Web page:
Here’s the situation: groups of lines of data (in this instance, appearing on alternate rows; however, sometimes the rows are odd; sometimes they’re even; there’s currently an empty row between data sets, but that may disappear).
I need a way of resetting the “$” line-number for a count-function that in Cell AO5 looks like this:
This keeps all my data strings in Column AO the same length. The important part is simply “COUNT(AP$5:AP7)” and the “P” prefix is a code for the type of data reported in the count.
Imagine a straight fill down Column AO: the count increments up, as expected, until the fixed starting point is manually reset to a new line. Counts currently vary between 1 and 27, and it’s a serious pain to manually reset this every time: I’m not very far into this, and already I’ve got about 9300 lines of data. GRRRR!
Let’s imagine the first data set is contained within the range AP5:AP11, followed by a data set within the range AP13:AP19, and so forth.
I’m hoping I can just (at least for now) put in a “reset command” column: when, for example, cell AN13 contains “RESET” — or if a “reliably filled” stack such as in column R is suddenly blank (column AP contains “empty” cells as well as cells being counted), then — the fill automatically changes in Cell AO13 to:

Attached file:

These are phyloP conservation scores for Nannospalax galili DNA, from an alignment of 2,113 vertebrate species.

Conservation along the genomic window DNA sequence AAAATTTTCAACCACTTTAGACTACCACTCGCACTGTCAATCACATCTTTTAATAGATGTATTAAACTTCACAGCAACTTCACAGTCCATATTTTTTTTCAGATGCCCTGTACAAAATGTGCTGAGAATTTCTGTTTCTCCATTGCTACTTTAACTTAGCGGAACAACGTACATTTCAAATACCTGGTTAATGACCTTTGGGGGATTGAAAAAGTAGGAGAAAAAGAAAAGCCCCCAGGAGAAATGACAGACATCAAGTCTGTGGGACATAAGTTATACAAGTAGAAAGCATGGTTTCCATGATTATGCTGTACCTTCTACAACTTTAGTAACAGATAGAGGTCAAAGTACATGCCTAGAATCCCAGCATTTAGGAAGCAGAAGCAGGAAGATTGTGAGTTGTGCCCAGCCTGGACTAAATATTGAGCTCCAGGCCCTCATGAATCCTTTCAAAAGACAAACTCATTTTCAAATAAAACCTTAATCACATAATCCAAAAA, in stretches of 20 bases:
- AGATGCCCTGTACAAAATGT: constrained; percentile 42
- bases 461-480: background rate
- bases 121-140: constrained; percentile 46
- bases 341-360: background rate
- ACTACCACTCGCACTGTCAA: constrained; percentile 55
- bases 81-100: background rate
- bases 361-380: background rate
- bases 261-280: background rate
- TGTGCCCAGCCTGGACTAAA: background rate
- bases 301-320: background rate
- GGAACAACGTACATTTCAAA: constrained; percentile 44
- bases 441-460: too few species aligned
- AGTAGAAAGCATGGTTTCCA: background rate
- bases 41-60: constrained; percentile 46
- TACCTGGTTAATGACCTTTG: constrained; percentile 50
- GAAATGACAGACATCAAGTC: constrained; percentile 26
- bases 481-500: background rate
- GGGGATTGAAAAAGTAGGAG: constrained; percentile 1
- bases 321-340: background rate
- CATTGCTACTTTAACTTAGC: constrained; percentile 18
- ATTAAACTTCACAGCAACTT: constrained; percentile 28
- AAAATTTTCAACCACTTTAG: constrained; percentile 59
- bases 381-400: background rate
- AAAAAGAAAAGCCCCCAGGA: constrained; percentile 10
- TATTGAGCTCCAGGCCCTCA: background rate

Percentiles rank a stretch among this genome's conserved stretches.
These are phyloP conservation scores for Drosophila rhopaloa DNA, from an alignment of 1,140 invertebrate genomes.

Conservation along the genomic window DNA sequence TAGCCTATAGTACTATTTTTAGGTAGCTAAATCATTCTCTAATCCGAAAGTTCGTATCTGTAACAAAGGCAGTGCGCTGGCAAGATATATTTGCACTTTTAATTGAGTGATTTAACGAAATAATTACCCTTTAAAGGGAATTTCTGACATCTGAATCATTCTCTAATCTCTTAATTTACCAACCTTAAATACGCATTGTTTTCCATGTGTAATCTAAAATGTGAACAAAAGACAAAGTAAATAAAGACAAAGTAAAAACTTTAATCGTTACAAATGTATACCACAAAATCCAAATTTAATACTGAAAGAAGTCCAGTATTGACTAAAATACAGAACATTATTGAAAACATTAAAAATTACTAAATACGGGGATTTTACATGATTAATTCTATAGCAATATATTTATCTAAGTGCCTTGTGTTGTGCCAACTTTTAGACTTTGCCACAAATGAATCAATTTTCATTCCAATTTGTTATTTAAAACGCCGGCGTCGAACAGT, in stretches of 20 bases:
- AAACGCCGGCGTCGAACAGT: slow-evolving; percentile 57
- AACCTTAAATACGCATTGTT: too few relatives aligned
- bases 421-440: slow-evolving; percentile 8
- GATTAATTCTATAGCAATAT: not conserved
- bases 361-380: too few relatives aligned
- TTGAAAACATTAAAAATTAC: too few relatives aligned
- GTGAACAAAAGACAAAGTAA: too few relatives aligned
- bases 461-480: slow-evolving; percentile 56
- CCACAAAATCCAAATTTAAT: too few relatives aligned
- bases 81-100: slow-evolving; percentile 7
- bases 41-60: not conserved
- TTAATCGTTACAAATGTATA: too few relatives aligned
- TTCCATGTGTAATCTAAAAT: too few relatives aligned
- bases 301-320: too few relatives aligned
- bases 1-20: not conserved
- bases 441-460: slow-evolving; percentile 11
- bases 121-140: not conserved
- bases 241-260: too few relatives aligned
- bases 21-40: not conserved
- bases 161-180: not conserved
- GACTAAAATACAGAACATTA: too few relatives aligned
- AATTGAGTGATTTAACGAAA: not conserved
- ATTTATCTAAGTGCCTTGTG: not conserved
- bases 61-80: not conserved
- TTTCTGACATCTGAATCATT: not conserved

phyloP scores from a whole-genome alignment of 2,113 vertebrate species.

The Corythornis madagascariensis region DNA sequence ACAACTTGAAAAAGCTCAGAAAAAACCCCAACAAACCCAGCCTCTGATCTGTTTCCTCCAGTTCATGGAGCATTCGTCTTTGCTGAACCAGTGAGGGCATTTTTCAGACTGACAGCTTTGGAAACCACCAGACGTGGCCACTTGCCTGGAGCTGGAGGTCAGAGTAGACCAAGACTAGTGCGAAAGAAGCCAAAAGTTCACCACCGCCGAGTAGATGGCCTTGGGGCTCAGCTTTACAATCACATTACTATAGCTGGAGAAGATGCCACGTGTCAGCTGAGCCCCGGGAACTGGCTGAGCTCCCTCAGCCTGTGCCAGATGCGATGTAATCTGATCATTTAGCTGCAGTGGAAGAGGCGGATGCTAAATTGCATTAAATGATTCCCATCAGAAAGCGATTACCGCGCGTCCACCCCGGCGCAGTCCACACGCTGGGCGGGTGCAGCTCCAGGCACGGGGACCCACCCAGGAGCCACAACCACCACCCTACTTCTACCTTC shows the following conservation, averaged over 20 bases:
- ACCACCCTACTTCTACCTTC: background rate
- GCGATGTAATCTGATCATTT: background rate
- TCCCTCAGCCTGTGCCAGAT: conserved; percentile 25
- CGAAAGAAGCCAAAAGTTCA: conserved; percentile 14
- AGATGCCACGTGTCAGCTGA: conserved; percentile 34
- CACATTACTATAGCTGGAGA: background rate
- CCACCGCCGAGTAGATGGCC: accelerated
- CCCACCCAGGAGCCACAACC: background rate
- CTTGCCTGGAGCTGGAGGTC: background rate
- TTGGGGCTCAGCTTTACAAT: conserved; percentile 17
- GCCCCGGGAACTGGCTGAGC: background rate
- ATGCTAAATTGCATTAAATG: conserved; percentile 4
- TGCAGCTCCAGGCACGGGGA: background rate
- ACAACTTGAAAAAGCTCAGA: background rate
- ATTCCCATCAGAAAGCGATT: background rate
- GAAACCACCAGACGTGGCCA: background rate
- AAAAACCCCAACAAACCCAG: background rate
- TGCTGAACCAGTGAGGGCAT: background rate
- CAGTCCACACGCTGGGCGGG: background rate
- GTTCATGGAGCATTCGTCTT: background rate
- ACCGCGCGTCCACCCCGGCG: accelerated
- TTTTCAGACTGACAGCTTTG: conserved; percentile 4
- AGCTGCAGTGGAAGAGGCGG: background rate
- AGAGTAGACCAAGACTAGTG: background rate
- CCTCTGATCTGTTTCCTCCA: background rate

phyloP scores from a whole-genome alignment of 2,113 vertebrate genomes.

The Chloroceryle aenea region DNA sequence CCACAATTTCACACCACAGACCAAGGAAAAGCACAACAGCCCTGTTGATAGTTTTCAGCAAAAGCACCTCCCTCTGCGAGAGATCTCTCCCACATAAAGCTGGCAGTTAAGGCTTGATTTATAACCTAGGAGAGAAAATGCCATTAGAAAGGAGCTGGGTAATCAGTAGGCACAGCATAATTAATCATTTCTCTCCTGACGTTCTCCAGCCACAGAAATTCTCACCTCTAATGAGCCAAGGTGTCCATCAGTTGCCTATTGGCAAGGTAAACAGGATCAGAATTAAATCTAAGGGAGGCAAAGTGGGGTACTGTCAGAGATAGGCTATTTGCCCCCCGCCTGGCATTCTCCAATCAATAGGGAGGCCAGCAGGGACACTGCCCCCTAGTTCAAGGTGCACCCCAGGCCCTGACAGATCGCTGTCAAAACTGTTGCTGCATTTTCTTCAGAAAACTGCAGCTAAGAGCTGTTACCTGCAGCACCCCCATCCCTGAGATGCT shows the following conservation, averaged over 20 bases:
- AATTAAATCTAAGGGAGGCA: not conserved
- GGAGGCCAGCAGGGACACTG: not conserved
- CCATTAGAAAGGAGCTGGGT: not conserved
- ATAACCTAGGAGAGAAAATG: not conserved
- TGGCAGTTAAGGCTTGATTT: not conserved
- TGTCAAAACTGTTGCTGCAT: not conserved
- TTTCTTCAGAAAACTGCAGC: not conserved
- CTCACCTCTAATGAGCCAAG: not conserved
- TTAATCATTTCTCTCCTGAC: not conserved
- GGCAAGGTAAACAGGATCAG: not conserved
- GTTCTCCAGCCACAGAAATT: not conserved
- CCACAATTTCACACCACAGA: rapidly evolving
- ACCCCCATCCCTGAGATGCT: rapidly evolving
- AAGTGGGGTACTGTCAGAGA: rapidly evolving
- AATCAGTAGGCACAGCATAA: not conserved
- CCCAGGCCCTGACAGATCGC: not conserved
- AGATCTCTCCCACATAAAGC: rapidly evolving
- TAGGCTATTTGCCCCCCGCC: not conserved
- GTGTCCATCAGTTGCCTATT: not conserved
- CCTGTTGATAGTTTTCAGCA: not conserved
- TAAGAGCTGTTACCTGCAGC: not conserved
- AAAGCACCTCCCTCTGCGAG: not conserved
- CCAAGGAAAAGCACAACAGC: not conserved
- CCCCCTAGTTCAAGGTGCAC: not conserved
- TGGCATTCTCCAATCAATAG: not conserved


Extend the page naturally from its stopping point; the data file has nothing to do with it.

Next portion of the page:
I understand that there needs to be some sort of discriminator between the “=” and the “IF” in the above examples — perhaps I can do all this by using a nested “IF” function, but I don’t know the syntax for generating a discriminator that will work as I need.
I tried starting with
which doesn’t work:
- When the adjacent cell (on the same line) in Column AN = “RESET”, it returns “P00” — which would be hilarious if I was in kindergarten, but it isn’t getting even a smile from me, right now; worst-case, it should at least alternate between 1 and 0, so I have no idea what’s going on, there.
- Any time the adjacent cell (on the same line) in Column AN doesn’t = “RESET”, the count begins from Cell AP5.
I don’t know how to (non-manually) integrate recurring anchors (the “$” cells) into the formula.